Scot McKnight has followed his illuminating series of posts on the "New Perspective on Paul" with an equally illuminating series on Historical Jesus research, which concludes with nine general points for the reader. Mark Goodacre responded to these final points with a number of minor critiques, several of which I would second (e.g., his argument that some scholars are more effective than others in their attempts to objectively and dispassionately produce an historical reconstruction of Jesus). A few additional observations and comments of my own:
McKnight's fourth point is as follows: "I don’t think historical Jesus has any place in theological studies for the Church. To bracket off one’s theological views in order to study the historical Jesus and then to do theological studies on top of that bracketed-off-study-of-Jesus is a vicious circular argument. You won’t find the Church’s Jesus this way because you’ve decided the Church’s Jesus isn’t allowed at the table! Historical Jesus studies is for historians." While his warnings against circular arguments are well taken, it seems to me that our evolving conceptions of who Jesus really was--what he said, did, didn't say, didn't do, etc.--can and should have a profound effect on the church which is supposedly fundamentally based on his life and teachings. The Church's Jesus and the Historical Jesus may not always be one and the same, but they can communicate with one another, and learn from one another.
And his fifth point: "still, nearly every historical Jesus scholar I know--and I know most of them--believes in the portrait of Jesus they construct on the basis of the historical methods. John Dominic Crossan and Marc Borg and Tom Wright and Dick Horsley et al believe, so it seems to me, in the Jesus they have constructed. (We all do this, don’t we?)" Goodacre objects, and again points to Sanders as a pertinent example. The key to this question is one's understanding of the term "believe." If it is to be understood from a religio-spiritual perspective, then I would agree with Goodacre, and add additional examples such as Bart Ehrman (as I don't think an avowed agnostic can "believe" in Jesus in this way!). If it is to be understood from a more empirical perspective, then I would be more inclined to agree with McKnight. It is to be expected that researchers believe in the results they achieve. Thus the research process must be carefully regulated and comprehensively executed, in order to obtain a result worth believing in.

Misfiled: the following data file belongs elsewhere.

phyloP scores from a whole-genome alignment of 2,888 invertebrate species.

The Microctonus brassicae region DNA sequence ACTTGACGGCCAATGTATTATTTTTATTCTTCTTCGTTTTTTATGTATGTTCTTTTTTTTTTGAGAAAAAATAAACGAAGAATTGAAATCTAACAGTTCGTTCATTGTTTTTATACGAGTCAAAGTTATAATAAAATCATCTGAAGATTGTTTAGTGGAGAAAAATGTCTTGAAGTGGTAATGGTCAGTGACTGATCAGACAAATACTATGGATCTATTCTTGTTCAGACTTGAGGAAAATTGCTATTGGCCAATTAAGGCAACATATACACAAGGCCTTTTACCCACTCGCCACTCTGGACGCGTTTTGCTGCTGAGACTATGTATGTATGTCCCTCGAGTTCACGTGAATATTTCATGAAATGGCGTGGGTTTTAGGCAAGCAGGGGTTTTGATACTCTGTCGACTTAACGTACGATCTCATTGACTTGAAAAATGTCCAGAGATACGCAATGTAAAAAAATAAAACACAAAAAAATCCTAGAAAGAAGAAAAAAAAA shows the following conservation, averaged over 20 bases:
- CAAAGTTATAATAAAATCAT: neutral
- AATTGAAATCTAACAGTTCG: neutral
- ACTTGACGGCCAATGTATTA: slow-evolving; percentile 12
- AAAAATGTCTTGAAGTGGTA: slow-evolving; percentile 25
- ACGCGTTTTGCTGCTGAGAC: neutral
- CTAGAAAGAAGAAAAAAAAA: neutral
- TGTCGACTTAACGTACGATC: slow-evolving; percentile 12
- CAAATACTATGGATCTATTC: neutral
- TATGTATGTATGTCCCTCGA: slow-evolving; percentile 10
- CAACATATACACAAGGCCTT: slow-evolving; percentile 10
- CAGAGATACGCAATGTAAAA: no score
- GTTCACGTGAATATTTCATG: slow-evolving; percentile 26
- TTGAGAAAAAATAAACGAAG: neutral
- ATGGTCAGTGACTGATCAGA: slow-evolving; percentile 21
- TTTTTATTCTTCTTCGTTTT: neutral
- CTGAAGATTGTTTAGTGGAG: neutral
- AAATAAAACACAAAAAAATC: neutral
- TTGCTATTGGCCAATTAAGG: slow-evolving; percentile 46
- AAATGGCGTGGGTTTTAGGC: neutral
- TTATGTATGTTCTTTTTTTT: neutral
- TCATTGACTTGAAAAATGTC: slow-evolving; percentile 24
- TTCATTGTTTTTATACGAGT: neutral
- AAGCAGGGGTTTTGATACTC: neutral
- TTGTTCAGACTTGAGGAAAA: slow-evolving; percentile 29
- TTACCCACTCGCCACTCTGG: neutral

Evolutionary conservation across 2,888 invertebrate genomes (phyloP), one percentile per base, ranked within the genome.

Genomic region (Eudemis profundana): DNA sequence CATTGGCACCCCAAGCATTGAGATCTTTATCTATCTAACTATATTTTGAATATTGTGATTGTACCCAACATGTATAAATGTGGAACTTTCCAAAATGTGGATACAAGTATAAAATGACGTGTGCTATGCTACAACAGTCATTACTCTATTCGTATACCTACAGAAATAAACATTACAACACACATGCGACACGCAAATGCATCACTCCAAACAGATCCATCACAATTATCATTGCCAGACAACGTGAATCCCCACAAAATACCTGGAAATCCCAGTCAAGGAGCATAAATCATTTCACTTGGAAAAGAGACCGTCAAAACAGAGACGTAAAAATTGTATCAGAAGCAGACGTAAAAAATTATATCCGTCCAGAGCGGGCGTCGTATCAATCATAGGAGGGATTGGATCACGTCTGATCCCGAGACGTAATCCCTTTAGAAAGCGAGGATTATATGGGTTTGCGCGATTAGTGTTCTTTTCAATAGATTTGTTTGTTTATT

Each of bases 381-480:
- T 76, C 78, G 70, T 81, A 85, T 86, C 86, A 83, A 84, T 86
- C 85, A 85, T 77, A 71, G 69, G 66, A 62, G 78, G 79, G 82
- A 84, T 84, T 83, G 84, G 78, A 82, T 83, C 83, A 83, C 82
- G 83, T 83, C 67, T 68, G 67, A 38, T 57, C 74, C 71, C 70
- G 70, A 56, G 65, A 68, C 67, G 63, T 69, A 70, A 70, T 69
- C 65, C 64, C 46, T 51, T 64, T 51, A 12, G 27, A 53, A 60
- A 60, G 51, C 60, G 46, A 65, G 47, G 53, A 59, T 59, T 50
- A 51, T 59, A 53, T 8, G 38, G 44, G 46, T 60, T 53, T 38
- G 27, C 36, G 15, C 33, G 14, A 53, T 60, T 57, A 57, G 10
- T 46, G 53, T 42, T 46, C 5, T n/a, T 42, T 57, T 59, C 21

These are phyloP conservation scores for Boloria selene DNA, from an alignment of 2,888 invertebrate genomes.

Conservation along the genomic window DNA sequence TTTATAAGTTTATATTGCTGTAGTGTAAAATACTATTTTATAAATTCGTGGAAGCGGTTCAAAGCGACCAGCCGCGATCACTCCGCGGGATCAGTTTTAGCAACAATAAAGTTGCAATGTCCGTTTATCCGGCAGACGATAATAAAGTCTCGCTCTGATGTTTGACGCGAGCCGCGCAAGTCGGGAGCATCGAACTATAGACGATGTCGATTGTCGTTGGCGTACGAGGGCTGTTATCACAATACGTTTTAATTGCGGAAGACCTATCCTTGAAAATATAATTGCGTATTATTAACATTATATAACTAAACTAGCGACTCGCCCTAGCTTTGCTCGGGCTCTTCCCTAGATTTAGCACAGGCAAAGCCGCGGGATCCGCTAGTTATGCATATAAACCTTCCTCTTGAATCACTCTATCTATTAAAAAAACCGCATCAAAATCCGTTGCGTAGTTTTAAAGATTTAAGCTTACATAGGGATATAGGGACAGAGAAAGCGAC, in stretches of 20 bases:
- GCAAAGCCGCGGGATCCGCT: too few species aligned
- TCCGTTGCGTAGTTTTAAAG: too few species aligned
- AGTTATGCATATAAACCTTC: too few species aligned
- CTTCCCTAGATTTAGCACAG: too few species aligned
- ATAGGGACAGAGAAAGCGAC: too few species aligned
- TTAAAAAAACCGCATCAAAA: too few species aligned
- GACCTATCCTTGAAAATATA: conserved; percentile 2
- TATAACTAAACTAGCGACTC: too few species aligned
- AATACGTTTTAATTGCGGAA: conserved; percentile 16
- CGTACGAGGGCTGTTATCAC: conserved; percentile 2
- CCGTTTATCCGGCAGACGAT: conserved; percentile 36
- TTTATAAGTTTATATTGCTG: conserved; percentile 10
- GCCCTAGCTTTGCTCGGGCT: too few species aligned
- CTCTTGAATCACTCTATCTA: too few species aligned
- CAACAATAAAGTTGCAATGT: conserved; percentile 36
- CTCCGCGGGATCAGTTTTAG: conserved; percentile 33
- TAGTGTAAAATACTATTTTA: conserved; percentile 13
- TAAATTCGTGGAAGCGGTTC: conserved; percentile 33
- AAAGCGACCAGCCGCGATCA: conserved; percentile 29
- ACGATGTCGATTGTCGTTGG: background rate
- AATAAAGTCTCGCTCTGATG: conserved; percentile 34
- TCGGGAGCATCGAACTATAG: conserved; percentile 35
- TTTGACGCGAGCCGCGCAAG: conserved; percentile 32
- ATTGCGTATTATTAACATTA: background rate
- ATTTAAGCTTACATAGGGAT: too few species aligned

And, finally, his sixth point: "historical Jesus studies have waned significantly in the last ten years. The hey day was the 80s and 90s but the creative work has been done, climaxing perhaps in Tom Wright’s big book, and mostly the conversation has grown stale. What used to attract hundreds to academic sessions now attracts 30 or 40." Goodacre essentially agrees, and adds that "[t]here is so much of it; it is so much in the mainstream that it has become somewhat less exciting. I am tempted to add that I have not seen anything in twenty years that begins to approach Sanders' Jesus and Judaism for stimulation and interest, but then I really would sound like a Johnny-one-note." Here I find myself disagreeing with both of my esteemed colleagues. McKnight suggests that the climax of recent Historical Jesus research is Tom Wright's "big book" (which I assume is Jesus and the Victory of God, released in 1997). However, both McKnight and Goodacre fail to mention John P. Meier's magisterial Marginal Jew series, the most recent of which was released in 2001 (the third volume, with another volume forthcoming). For my money, these are the definitive volumes on the Historical Jesus, and they are every bit as stimulating and interesting as Jesus and Judaism, albeit in a slightly different vein. McKnight mentions the work of Paula Fredericksen and Amy-Jill Levine, but doesn't mention that their work is relatively recent as well (Fredericksen's Jesus of Nazareth: King of the Jews was first published in 1999; Levine's The Misunderstood Jew was first published last year). Last fall I took a seminar course with Adela Collins entitled "The Historical Jesus"; it was one of the largest seminars I've taken at Yale. There's still a great deal of interest in the Historical Jesus, and if some of that interest is outside the academy, so much the better.
Take a look at all these intriguing posts (and Goodacre's responses) and see what you think!